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"The rationale that other districts do it, is not acceptable to us." - Granite patron

Barbara Thompson

"I used to drive a Jaguar. Now I drive a Ford. I can't afford a Jaguar. Granite District is in the same boat." - Granite School Board President Lynn Davidson

Recently, Granite School Board President Lynn Davidson was discussing his problems with an administrator of a rural Utah school district.

Davidson was wondering if there were any way to avoid cutting funds for swimming pools, elementary-school music programs and school media specialists.

The rural Utah official could hardly contain his laughter. In his schools, such programs had been eliminated years ago.

The Granite School Board did not eliminate the programs Tuesday, but it did vote, as expected, to cut them substantially.

The only changes from previous proposals were allowing media specialists to essentially decide how $400,000 in cuts would be made, and making a larger-than-expected cut to the teacher's morale fund.

The cuts:

-Special-education funding will be cut by $1.5 million. The exact areas of cuts will be determined by special-education officials. The district will still spend $1.3 million on the program above state and federal funding.

-Elementary instrumental music will be reduced from two days per week to one. That will save an estimated $350,000.

-Elementary media programs (library assistance) will be restructured to save an estimated $400,000.

-Swimming pools and swimming pool programs will be reduced for an estimated savings of $200,000. This means the pool at Magna's Cyprus High School (the only one in town and established by contract between the city and district) will be closed for at least one year.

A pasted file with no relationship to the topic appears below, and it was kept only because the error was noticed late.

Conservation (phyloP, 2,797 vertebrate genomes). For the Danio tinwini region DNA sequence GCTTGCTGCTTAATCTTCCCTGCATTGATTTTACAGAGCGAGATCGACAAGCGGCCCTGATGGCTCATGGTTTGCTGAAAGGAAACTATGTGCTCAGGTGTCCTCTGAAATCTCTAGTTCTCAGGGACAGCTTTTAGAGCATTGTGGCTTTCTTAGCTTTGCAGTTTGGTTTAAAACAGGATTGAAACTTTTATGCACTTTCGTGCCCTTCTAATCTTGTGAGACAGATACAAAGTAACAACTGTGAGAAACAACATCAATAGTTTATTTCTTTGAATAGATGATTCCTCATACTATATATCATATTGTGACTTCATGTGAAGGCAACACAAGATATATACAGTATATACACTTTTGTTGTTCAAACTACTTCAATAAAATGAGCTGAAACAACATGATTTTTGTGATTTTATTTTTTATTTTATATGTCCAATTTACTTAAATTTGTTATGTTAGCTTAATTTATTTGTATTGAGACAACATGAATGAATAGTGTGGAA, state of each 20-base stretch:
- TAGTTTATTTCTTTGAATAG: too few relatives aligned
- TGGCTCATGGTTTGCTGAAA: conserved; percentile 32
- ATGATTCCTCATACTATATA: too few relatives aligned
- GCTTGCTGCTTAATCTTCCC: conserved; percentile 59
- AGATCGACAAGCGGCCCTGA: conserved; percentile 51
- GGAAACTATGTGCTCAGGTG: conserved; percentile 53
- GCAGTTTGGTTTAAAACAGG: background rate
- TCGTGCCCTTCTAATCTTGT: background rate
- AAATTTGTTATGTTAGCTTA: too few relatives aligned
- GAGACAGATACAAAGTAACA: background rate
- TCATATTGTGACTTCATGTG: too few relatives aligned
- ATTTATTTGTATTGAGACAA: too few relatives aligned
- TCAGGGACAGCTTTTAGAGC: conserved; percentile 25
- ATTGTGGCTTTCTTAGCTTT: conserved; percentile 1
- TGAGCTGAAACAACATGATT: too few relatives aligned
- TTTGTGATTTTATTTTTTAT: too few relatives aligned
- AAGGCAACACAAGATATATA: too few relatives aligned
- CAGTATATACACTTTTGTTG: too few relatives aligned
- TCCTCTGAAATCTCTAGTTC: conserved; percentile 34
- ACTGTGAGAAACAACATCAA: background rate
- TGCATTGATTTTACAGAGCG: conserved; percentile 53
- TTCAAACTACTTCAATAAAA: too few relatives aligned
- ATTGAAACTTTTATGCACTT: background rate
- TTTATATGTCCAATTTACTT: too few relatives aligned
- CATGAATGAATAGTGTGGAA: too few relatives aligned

-Medical benefits for employees will be renegotiated and rates reduced. The projected savings remain undetermined.

-Elementary busing will be reduced by increasing the minimum distance for a child to be bused from one mile to 1.5 miles. Savings are estimated at $100,000.

-Cluster-unit reductions will save about $100,000.

-Alternative school program funds will be reduced by $50,000.

"In spite of all the reductions, Granite's new budget includes a lot of good news," a district news release said. "Employees will receive the largest raise in several years. . . . Because of a special legislative appropriation, $1.8 million will be used to purchase computers and improve our use of educational technology."

About 500 people gathered in the Granite High School Auditorium for the meeting, which lasted about five hours. Everyone voicing an opinion opposed some part of the proposal, but many offered suggestions, including those that were accepted by the board allowing cuts in the morale fund and allowing lower-level decisions on media cuts.

The overall budget is more than $220 million, a 2.31 percent increase over the past fiscal year.

The board also approved a slight increase in the mill levy, about a quarter of a mill, to handle fluctuations in bond financing.